by S. Chandra Shekar
Anyone living in a rural village, town, or big city requires the assistance of a general medical practitioner from time to time. In earlier times we had Family Doctors and General Physicians located at various places serving the local population and taking care of their healthcare. But where are the Family Doctors today?
Districts have General Hospitals and villages have primary health centers. What is the quality of care and nursing facilities and are they available all the time? Do experienced nursing staff attend to emergencies and simple medical treatments? Today’s doctors don’t accept postings to PHC-s. I remember a time when a Doctor visited the centers, was available for consultation, examination, and diagnosis work. He gave instructions to the nursing staff who continuously took care of the patients. Serious cases requiring surgery and important treatment were referred to the nearest hospital in a town or district headquarters. He referred the patients to specialists in the hospital who attended to them.
We had two types of Doctors. The government doctor was always on the move visiting health centers in villages in his circuit. He was the medical equivalent of a Circuit Judge. The other type of Doctor was full time attached to a hospital in a town or city. He had the opportunity to specialize in specific areas of general medicine or surgery.
When hospitals were located in towns and cities, many patients found it difficult to go there. Some patients were economically weak or they had no means of manpower support or transport to visit hospitals personally. This is where the family doctors or GP-s as they were known played a key role. He ran his enterprise on his own, he was the entrepreneur in his medical field. He set up his working area of two rooms. One was the waiting area for the patients and their accompanying people with chairs and reading material. The second was the Examination room where the doctor did his professional work.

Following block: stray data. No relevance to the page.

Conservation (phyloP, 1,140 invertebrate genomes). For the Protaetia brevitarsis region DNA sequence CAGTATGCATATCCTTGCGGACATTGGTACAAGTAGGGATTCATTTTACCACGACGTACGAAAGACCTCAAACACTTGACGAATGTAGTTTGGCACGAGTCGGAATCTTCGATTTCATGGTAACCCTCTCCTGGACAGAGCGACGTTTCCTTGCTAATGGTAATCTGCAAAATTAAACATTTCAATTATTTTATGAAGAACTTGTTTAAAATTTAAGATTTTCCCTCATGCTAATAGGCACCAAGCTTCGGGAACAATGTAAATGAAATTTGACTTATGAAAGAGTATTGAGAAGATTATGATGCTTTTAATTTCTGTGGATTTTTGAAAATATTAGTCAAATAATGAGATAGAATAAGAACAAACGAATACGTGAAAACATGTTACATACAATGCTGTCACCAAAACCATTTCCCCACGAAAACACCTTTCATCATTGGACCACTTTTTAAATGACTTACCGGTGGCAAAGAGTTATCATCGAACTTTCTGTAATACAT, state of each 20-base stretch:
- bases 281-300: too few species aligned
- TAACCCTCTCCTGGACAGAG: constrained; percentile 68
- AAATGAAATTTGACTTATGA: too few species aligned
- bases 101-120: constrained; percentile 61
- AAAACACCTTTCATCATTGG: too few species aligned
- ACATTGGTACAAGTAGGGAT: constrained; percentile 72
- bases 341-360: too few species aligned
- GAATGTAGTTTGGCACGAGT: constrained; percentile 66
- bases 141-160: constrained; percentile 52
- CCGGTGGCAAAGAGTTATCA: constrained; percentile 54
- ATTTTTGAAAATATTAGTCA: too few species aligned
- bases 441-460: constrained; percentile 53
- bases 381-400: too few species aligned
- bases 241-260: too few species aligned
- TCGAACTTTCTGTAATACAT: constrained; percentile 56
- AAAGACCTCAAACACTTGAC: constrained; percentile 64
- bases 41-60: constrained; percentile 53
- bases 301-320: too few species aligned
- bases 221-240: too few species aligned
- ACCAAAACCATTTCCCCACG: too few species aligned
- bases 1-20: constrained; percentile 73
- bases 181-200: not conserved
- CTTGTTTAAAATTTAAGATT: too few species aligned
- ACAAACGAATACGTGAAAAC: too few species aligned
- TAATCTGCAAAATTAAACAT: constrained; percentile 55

On request, he visited the patient at his home, examined him or her, and advised the family members on the course of action to be taken. If home treatment was possible, he trained and taught the family members to do the same. If hospitalization was required he organized it at the nearest hospital within the budget of the patient. But where is the Family Doctor now? Nowhere, is the answer.
Until the 1990s any city area had at least 5 GP-s. Families could go for consultations regularly. In the doctor’s clinic, we had a waiting room and everyone knew everyone. It was a meeting place for young mothers with children and other people both old and young. The Doctor examined a patient systematically and thoroughly. He was a good listener and observer. He knew each patient’s background and health history. His diagnosis was by and large accurate. If required he prescribed a few tests to confirm his diagnosis. Treatment started immediately and he monitored closely the progress. In special cases, he made home visits to examine the recovering patient. He was a friend, philosopher, and guide. The very act of his concerned involvement helped the patient psychologically to recover.